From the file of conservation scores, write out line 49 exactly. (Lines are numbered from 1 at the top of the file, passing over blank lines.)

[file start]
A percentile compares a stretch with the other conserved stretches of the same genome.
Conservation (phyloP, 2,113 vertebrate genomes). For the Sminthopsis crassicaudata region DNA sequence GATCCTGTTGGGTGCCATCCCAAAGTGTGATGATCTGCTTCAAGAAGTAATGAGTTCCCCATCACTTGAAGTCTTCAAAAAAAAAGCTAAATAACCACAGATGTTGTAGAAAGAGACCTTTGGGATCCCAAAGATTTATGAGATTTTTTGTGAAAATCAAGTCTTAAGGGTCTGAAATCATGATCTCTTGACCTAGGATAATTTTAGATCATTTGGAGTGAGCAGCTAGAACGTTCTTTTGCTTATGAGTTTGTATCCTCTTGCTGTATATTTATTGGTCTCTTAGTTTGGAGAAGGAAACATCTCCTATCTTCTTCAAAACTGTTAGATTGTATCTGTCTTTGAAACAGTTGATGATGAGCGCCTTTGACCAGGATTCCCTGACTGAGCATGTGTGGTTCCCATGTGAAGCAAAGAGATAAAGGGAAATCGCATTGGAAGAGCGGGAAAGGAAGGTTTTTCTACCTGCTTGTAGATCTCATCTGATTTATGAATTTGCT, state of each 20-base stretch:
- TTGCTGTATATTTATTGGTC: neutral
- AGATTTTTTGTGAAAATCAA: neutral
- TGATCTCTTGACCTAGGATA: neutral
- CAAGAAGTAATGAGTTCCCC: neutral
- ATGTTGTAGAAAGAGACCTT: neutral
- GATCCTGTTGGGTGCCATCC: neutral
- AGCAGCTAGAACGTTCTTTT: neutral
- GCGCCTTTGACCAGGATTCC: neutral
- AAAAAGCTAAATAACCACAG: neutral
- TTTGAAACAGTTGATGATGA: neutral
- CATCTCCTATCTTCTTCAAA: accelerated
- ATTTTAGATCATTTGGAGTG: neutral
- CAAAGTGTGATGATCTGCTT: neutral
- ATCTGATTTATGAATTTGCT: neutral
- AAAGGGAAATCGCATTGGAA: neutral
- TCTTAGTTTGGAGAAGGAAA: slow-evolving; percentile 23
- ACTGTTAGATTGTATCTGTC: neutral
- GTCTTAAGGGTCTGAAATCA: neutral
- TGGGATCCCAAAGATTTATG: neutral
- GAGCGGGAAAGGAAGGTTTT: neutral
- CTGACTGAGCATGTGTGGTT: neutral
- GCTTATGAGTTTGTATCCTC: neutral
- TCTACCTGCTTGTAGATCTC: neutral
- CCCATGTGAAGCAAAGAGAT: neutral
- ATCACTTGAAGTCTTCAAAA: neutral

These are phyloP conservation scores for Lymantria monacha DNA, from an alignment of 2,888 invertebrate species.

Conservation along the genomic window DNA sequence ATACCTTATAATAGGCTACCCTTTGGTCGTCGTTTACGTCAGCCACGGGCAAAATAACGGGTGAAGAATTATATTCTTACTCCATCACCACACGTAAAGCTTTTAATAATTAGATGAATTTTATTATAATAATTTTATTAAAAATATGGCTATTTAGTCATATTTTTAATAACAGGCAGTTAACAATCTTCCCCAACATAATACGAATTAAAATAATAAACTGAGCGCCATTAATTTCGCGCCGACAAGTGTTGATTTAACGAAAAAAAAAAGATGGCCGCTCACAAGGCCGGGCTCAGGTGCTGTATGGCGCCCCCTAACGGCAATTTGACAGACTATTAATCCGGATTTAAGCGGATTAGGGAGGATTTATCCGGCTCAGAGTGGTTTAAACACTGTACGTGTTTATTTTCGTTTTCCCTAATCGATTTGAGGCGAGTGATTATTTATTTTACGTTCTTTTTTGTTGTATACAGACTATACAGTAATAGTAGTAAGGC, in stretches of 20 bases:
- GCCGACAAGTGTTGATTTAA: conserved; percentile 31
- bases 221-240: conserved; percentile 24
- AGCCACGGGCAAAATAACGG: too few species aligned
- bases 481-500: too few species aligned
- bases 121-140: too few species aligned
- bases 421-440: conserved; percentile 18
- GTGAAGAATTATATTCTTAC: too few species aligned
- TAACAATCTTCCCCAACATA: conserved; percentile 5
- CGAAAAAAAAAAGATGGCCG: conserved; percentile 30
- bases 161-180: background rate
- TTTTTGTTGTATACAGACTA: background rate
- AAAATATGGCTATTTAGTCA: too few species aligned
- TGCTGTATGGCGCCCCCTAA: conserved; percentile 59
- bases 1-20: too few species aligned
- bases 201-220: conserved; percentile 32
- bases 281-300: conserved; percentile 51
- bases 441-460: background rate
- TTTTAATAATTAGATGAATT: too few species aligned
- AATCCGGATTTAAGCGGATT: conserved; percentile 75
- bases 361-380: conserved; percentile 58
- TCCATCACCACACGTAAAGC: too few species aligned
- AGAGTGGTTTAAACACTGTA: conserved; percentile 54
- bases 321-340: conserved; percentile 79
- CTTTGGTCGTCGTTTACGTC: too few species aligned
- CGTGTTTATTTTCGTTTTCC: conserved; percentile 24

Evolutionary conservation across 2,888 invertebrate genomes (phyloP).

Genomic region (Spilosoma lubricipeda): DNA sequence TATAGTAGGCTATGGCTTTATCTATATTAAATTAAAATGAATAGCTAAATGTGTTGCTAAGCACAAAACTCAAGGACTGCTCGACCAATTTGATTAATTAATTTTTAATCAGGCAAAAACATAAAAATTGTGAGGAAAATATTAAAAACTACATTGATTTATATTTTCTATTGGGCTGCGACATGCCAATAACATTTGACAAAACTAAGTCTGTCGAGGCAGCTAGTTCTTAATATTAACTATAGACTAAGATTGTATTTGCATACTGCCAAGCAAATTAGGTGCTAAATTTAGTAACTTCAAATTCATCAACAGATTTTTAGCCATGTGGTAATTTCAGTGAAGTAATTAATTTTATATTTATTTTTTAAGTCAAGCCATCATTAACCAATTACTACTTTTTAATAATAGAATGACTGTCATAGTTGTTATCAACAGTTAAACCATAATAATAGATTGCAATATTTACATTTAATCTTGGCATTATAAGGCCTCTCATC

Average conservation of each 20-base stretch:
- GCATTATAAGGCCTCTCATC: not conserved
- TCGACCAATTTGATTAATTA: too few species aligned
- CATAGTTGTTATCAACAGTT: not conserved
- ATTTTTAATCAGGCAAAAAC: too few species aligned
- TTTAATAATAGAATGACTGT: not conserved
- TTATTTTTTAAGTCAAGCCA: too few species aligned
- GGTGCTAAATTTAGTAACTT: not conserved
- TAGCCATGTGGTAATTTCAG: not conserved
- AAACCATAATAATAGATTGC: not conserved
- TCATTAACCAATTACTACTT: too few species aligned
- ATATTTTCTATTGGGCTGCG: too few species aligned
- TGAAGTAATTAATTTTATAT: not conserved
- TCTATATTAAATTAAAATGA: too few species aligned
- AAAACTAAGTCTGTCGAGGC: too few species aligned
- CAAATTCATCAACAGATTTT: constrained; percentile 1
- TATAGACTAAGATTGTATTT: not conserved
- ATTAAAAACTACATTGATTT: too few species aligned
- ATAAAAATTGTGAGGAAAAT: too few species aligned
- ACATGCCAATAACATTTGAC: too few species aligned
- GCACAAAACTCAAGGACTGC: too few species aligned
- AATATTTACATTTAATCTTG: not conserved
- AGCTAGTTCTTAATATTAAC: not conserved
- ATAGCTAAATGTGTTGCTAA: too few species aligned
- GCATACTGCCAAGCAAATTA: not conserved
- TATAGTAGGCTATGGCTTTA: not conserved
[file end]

- bases 361-380: conserved; percentile 58